It takes a forklift, a hosepipe and several dedicated scientists to get the colossal squid from the freezer to the tank.
Scientists from Te Papa and Auckland University of Technology have assembled at Te Papa to begin defrosting the colossal squid.
As the squid is such a large animal, it’s anticipated that it will take over 24 hours to defrost. To help the defrosting process the squid is sitting in a large tank of water, with continual cold water running over it. The outside of the squid defrosts faster than the inside, so the cold water keeps it at an even temperature.
Scientists have begun taking samples from the specimen, including DNA. This will be stored so that scientists in the future, from Te Papa and across the world, can access the DNA for their research.
Watch live online tomorrow – 16 September – as scientists from Te Papa and Auckland University of Technology carry out their examination and research. Our presenter will be Veronika Meduna, from Radio New Zealand’s Our Changing World.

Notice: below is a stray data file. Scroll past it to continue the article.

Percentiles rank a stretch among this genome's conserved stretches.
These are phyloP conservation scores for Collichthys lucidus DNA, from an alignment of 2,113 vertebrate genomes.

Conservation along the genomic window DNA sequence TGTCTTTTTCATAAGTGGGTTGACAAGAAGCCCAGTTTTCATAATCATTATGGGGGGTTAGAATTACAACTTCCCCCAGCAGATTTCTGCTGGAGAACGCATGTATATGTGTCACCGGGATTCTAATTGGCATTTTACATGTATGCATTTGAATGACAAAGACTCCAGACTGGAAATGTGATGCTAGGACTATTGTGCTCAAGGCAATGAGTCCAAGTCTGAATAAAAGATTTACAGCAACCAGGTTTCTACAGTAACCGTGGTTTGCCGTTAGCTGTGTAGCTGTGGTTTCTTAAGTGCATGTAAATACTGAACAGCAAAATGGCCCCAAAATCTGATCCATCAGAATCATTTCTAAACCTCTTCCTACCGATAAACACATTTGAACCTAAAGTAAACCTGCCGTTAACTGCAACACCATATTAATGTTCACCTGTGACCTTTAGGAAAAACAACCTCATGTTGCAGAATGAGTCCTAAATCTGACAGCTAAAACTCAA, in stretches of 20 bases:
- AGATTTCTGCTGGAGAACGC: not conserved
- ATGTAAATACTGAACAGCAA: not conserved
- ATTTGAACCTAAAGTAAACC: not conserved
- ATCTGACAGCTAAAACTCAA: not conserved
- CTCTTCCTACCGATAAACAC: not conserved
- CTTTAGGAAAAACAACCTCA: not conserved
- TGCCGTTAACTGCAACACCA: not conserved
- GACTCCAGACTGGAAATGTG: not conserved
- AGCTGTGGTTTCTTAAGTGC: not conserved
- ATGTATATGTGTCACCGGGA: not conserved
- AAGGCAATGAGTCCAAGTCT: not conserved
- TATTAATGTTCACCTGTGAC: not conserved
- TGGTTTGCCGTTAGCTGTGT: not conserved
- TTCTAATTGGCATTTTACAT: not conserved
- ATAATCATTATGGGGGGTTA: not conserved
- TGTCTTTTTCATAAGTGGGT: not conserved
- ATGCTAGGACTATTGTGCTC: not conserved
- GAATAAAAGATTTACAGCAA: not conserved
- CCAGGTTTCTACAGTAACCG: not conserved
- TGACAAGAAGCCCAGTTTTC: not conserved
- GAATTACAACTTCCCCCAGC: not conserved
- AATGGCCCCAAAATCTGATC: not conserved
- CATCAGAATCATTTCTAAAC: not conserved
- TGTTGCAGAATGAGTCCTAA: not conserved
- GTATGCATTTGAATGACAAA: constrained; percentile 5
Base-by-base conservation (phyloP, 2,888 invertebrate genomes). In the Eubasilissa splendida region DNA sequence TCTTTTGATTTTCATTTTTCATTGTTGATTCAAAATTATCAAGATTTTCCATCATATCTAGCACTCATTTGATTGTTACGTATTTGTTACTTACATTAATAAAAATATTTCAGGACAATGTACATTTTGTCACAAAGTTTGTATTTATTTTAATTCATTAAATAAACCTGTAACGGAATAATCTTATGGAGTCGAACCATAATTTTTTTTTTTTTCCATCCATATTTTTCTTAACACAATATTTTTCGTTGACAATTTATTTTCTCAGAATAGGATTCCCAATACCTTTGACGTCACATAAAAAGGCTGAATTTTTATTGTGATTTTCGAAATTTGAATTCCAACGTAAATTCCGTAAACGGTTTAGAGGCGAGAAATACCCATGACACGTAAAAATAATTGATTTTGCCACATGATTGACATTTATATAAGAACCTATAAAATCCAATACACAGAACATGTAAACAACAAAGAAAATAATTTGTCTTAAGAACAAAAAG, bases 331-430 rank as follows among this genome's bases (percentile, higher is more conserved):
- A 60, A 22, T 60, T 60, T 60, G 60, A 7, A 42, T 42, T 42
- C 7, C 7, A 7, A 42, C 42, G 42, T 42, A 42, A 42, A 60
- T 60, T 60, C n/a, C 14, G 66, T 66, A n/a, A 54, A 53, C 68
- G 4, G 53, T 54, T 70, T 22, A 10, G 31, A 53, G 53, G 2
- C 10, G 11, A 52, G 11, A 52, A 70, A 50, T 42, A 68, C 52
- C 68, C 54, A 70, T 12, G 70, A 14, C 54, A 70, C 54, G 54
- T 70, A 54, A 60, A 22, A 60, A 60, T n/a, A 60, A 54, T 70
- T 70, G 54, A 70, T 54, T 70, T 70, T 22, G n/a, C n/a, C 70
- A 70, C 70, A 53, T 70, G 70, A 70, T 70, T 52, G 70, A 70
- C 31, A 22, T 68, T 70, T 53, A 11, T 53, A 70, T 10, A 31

Watch on YouTube, or watch below.
If you have questions for our squid scientists, email email@example.com. We’ll answer your questions during the live show.
For regular updates and the latest on the colossal squid, follow:
- Colossal squid blogs
- Twitter #squidwatch #sciencelivetepapa
- Instagram #squidwatch #sciencelivetepapa
Visit Te Papa’s colossal squid website to find out more about this species.
We’re running a special part of the live-stream just for schools. From 11.30–12 on 16 Sep, we’ll be answering questions from classrooms across New Zealand. To join in and get your class’s question answered, email: